Kia maumahara ngaa tangata - on the abolition of time
Hana Pera Aoake
Kia maumahara ngaa tangata
on the abolition of time
For maaori the karanga is sacred. Karanga represents the first words spoken between manuhiri and tangata whenua during a formal powhiri on the marae. The karanga, issued only by women, is the first expression of welcome. It provides the connective tissue or safe passage between the physical space that exists between the two groups. It allows manuhiri to feel at ease. The karanga is not just the call of one person to another, it is the calling of all tuupuna, living and dead, as well as the entire mana of the marae.
The kai karanga—woman who calls the manuhiri—carries a heavy burden of responsibility. Just as our tuupuna both live within and are embodied by the wharenui. The karanga provides the medium by which the living and the dead of the manuhiri may cross the physical space to unite with the living and dead of the tangata whenua. It is a spiritual call, answered always by a kai whakautu—a woman who returns the karanga on behalf of the manuhiri. The karanga is a call which invites manuhiri to whakaeke mai bringing with you also and through you, your ancestors. This is both the manuhiri’s memories of those who were past and their physical material bodies which have passed ki tua o te arai.
A karanga represents the destabilisation of western constructs of time. Ancestors long passed flow in and out of our bodies providing a material way in which we can map ourselves as being many, of being made of many and of those bodies flowing through the whenua to hongi with each other, resisting binaries. Our bodies are conduits between these notions of time. Past, Present, Future. The call of the powhiri is like the arrival of waka (canoe).
Kaatahi anoo ka tuukari te maara a te Noinoi.
When my grandmother passed away I began sewing again and was hand stitching abstract swirls and lines that I thought of as strands of whakapapa existing in and through the water in our bodies and the water that connects us and frames the histories of migration across Te Moana nui a Kiwa. I started to sew the distinctive shape of the Tainui taonga, Uenuku. I knew nothing about Uenuku existing until very recently, but have drawn its distinctive shape all my life. Uenuku is a 267cm wooden carved taonga of the Tainui people. Uenuku was one of the traditional gods of the Maaori people, who manifests as a rainbow. It is said that the spirit of Uenuku came to Aotearoa on the Tainui waka. Once we landed in Aotearoa we began a carving in which the spirit of Uenuku resided. Uenuku has four spikes on his head, with three gaps, representing the seven colours of the rainbow. Made of Totara, it has been dated between 1200-1500 AD. It is unlike almost all Maaori carvings, in that it looks more Tahitian than Maaori. Uenuku was lost during the battle of Hingakaakaa between Ngaati Toa and Waikato tribes around 1780. It was rediscovered in swampland, well preserved, near Lake Ngaaroto in 1906.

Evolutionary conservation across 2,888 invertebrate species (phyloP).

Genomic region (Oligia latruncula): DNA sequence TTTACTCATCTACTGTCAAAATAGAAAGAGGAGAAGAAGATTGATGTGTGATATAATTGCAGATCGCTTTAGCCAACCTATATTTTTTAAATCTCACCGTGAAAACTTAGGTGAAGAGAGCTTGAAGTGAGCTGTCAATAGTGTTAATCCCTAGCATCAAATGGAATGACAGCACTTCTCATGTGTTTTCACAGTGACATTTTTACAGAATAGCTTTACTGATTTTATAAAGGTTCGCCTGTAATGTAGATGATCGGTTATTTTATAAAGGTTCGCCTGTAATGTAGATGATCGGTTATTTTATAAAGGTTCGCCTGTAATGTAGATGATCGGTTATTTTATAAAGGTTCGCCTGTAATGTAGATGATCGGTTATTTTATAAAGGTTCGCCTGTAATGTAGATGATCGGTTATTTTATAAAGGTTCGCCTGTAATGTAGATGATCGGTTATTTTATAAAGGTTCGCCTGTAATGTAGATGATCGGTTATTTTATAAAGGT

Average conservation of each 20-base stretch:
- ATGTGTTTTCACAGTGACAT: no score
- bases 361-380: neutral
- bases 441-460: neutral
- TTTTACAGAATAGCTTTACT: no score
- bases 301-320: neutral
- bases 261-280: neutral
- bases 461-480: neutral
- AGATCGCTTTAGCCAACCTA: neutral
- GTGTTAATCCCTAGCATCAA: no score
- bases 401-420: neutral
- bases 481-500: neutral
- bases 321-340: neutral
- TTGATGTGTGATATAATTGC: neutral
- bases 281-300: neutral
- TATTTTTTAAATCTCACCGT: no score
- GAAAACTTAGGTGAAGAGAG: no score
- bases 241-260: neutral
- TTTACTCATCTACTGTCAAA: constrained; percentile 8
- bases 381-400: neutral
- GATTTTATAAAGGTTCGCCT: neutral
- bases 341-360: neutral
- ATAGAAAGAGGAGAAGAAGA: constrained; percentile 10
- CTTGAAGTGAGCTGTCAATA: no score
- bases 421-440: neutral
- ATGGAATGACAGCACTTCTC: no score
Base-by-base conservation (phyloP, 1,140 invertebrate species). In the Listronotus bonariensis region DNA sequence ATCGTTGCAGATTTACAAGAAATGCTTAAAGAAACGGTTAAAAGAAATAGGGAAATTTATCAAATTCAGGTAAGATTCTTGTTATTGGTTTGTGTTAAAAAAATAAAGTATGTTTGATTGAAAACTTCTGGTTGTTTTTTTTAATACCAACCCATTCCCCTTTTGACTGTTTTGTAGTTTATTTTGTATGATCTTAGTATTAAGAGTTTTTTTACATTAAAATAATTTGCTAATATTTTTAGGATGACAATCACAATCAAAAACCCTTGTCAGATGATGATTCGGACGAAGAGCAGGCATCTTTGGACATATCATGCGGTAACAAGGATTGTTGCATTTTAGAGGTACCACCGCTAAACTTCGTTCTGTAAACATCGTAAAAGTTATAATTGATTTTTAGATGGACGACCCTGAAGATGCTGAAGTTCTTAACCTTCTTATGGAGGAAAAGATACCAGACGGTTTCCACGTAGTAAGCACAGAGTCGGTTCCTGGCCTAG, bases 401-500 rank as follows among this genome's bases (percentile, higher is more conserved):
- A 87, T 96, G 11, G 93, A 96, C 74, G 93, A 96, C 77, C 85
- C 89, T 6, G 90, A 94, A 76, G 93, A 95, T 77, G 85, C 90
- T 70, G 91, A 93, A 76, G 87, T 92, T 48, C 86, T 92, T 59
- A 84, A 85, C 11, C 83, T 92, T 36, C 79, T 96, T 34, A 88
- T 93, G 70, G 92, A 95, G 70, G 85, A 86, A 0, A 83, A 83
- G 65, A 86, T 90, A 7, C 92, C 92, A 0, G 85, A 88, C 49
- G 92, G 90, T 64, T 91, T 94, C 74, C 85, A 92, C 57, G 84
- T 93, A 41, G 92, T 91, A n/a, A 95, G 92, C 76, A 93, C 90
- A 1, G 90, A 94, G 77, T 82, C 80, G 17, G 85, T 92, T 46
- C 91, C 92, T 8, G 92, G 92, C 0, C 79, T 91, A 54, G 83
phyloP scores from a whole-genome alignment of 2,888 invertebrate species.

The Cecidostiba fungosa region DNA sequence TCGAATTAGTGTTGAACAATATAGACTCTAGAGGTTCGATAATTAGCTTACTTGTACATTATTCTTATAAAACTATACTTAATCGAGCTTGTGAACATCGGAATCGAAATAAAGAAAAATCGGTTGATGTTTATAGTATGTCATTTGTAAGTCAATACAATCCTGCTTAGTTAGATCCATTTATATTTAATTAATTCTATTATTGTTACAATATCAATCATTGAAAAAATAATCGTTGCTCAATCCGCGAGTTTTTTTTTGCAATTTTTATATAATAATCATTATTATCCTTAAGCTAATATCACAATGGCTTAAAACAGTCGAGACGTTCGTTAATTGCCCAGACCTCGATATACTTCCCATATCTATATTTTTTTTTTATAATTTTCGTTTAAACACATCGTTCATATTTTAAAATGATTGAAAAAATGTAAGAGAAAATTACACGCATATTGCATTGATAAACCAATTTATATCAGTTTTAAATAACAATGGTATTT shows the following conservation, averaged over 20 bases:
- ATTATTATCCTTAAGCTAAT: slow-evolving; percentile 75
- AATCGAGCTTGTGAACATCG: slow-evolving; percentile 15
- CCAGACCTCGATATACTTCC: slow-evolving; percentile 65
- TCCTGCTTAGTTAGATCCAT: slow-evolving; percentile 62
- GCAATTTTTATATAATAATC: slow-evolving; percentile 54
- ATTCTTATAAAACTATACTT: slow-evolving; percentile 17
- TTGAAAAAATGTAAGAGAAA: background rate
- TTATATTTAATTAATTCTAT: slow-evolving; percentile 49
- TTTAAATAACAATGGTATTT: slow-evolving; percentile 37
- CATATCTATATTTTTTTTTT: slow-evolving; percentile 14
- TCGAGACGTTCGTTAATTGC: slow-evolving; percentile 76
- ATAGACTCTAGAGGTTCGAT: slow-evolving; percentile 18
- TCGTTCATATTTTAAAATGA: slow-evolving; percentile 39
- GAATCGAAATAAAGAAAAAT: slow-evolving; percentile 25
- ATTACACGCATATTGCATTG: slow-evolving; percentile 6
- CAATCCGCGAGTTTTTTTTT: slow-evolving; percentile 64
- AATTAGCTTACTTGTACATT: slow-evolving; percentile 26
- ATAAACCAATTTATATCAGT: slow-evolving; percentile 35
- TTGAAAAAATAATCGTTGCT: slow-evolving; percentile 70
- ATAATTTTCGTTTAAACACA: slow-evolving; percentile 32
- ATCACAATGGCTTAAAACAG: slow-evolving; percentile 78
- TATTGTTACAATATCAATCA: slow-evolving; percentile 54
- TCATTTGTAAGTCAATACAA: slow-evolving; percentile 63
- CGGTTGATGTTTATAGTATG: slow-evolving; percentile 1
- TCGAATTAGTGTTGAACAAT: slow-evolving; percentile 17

I saw Uenuku for the first time this week at Te Awamutu Museum in the Waikato. I felt his mana and it almost overpowered me. I began to feel light headed and physically ill, as well as crying. I couldn’t explain my reaction to being in a room with Uenuku.
Maaori poet Trixie Te Arama Menzies wrote of her encounter with Uneuku in her poem Unenuku,
“Uniquely formed, inscrutable response —
Rejecting questions that enquire too close.
But to all those protected by the power
Such secret knowledge may we feast on there
That we too may float free and walk the air.”
How did I know about Uenuku subconsciously? I have a Tainui wairua. A knowing, knowledge or guidance that can never be taught. It is the fact that all of our bodies contain traces of collective memory that were deposited into our bones. The body is an archive, not an archive in the sense of the need to dissect worlds into categories into an imperial archive, which is supposedly neutral and guarded by ‘experts’, nor is it studies of distinct events whose very delineation reiterates the imperial divisions of ‘history.’ You could argue that it's impossible for the body to be seen as an archive, it simply isn’t suitable, it's too slippery, for there are so many complications or contradictions that exist within us, but the practices of being and knowing are mutually complicated. The vitality of the body insists on entanglement with the outside world—it complicates the binary demarcations of ‘inside’ and ‘outside.’ The archive is seen as a guardian of the past.